WCC Adding Ford To Its Automotive Training

WCC Adding Ford To Its Automotive Training

Wayne Community College’s automotive training repertoire now includes Ford.

WCC is the latest college to have access to Ford Automotive Career Exploration (ACE), thanks to sponsorship by Deacon Jones Ford in Goldsboro.

“If we have students who are interested in Ford, we can teach them some Ford skills,” said Ernie White, dean of WCC’s Applied Technologies Division.

“Our Company has been partners with Wayne Community College for many years now,” said Paul Newton, the corporate director for fixed operations at Deacon Jones Auto Group. “During this time, we have supported all of their current manufacturers’ training programs for automotive technicians and we have experienced great success in recruiting their graduates to our dealerships.”

“We are also looking forward to becoming a huge partner with WCC as it relates to the new Ford Motor Company’s ACE program for automotive technician development” Newton said.

The web-based modules offer some of the same specialty training provided to technicians working at Ford dealerships. Students earn a certificate for each module completed and will be given credit for those courses by any Ford dealership at which they go to work.

“We’re excited about this,” said Kevin Jordan, chair of WCC’s Transportation Department. “Our students will graduate with 70 percent of Ford’s web-based training. That is pretty impressive,”

ACE instruction will be embedded into the college’s Automotive Systems Technology – ATEP (Automotive Technician Education Program) program beginning in Fall 2021 but students will be able to start taking advantage of the modules this semester, Jordan said.

ATEP provides multiple manufacturer training in which students learn general automotive maintenance, diagnostic, and repair techniques.  They have the advantage of the Nissan Technician Training Academy program and Mopar® Career Automotive Program (Chrysler, Dodge, Jeep®, Ram, FIAT® and Alfa Romeo) that have also been incorporated into the curriculum.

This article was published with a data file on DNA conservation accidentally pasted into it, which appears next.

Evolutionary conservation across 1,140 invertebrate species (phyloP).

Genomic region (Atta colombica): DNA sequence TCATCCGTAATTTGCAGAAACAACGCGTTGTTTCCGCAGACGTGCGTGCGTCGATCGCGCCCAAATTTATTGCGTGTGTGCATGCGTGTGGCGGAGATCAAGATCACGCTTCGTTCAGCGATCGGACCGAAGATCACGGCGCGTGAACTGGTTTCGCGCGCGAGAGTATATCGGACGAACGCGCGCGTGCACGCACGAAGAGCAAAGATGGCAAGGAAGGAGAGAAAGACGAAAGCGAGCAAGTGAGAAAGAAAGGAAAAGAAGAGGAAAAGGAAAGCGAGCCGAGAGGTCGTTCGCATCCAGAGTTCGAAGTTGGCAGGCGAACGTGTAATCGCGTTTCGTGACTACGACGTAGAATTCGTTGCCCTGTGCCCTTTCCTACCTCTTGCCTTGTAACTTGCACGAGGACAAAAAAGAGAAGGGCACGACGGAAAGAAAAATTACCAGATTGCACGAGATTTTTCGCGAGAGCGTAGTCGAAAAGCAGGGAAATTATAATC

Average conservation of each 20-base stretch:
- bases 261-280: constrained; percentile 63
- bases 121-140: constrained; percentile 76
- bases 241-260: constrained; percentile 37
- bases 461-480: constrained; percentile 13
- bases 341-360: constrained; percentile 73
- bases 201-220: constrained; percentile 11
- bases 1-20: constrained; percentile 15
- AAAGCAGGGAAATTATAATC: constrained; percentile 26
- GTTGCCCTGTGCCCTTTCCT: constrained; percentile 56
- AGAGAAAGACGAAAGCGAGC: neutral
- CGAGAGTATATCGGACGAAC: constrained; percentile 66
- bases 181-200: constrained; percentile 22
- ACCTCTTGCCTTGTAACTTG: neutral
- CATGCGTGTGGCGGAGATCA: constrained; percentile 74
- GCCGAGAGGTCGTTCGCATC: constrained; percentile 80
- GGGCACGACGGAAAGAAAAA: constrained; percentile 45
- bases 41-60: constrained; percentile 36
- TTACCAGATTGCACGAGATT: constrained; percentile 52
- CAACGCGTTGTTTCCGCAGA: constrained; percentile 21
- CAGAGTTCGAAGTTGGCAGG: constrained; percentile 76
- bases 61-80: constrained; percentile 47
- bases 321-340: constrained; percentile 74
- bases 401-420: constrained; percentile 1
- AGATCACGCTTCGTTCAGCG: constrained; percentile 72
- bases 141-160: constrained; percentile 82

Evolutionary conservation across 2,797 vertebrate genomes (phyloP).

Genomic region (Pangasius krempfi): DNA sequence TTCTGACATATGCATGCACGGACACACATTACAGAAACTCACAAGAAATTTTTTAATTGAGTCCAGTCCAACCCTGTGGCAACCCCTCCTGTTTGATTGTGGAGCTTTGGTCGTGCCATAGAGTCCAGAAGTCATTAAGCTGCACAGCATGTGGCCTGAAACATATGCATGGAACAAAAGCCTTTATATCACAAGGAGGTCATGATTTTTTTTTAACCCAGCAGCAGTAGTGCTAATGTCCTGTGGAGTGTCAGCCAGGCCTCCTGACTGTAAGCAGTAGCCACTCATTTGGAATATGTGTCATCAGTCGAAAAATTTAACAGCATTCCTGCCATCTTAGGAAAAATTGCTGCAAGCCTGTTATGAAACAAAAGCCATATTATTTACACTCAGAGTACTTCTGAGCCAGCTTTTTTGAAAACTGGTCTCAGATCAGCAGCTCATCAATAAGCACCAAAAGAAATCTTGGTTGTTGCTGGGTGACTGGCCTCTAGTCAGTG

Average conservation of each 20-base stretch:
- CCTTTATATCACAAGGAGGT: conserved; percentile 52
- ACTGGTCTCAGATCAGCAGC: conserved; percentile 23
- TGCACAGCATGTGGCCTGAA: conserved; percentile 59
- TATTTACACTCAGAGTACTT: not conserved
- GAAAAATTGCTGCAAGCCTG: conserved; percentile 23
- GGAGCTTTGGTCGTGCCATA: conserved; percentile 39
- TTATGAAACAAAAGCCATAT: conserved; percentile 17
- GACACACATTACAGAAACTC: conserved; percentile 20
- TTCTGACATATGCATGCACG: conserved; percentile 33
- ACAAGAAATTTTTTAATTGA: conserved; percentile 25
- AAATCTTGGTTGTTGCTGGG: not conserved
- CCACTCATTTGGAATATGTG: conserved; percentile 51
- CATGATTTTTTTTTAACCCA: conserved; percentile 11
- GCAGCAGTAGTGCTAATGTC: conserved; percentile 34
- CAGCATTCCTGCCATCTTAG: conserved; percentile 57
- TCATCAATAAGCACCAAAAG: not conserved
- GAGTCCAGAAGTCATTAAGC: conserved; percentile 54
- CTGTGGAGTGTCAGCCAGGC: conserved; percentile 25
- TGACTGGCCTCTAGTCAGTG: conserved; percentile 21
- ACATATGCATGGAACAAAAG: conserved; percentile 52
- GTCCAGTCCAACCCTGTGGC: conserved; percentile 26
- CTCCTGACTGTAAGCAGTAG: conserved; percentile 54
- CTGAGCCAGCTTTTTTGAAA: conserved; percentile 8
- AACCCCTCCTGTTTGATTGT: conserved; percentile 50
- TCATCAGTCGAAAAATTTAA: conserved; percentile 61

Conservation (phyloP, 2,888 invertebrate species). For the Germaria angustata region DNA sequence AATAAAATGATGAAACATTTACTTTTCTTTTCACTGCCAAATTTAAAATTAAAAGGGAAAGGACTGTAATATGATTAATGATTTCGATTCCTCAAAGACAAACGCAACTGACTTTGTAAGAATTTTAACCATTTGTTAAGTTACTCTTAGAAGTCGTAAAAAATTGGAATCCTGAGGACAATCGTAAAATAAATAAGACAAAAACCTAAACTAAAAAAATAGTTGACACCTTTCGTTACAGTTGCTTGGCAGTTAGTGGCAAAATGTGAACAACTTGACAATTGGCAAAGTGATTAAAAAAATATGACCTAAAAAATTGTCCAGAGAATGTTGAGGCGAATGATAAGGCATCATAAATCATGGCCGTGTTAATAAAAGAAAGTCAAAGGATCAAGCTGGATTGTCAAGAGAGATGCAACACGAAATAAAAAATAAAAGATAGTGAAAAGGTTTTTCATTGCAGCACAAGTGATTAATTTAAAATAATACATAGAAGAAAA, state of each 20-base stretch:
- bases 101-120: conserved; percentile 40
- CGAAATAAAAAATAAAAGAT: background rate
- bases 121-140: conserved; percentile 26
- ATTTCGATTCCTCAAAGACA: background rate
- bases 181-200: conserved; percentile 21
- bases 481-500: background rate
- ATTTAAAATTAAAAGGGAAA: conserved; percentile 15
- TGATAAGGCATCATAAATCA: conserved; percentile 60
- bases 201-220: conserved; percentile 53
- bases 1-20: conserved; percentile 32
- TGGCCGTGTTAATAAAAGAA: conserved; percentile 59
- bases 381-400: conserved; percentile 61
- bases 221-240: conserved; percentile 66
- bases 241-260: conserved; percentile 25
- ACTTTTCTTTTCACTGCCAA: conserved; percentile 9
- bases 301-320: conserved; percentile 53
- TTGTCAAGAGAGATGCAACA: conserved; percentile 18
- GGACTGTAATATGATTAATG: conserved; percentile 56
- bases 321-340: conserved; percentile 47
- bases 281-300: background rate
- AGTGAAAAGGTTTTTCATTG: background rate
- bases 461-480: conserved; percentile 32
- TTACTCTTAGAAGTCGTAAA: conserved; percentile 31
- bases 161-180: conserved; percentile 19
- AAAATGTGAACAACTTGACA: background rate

Graduates receive associate degrees and are prepared to take ASE (National Institute for Automotive Service Excellence) certification exams and enter the industry as a mid-level automotive technician.

Some of the courses may also be used in WCC’s Collision Repair and Refinishing program.

As a sponsoring dealership, Deacon Jones Ford is required to participate in certain activities at the college such as serving on the program’s advisory board, speaking to classes, attending career events, supporting high school recruiting, and providing job shadowing opportunities.

According to Jordan, the dealership’s relationship with the college has been strong and the dealership already does all of the required activities and more. “They are going to do the things they have always been doing.” He noted that one student is doing his required work-based learning at Deacon Jones Ford and two graduates are employed there.


Wayne Community College Automotive Technology students Dylan Gribble, Randall Hodge, and Christopher Pittman (left to right) study the design of an all-electric 2021 Ford Mach E Mustang loaned by Deacon Jones Ford. WCC students will have the opportunity to learn how to work on Ford vehicles though the Ford Automotive Career Exploration program.
Wayne Community College Automotive Technology students Randall Hodge and Christopher Pittman (left to right) inspect the digital technology in the cab of an all-electric 2021 Ford Mach E Mustang loaned by Deacon Jones Ford. The dealership has sponsored the college for the Ford Automotive Career Exploration program.


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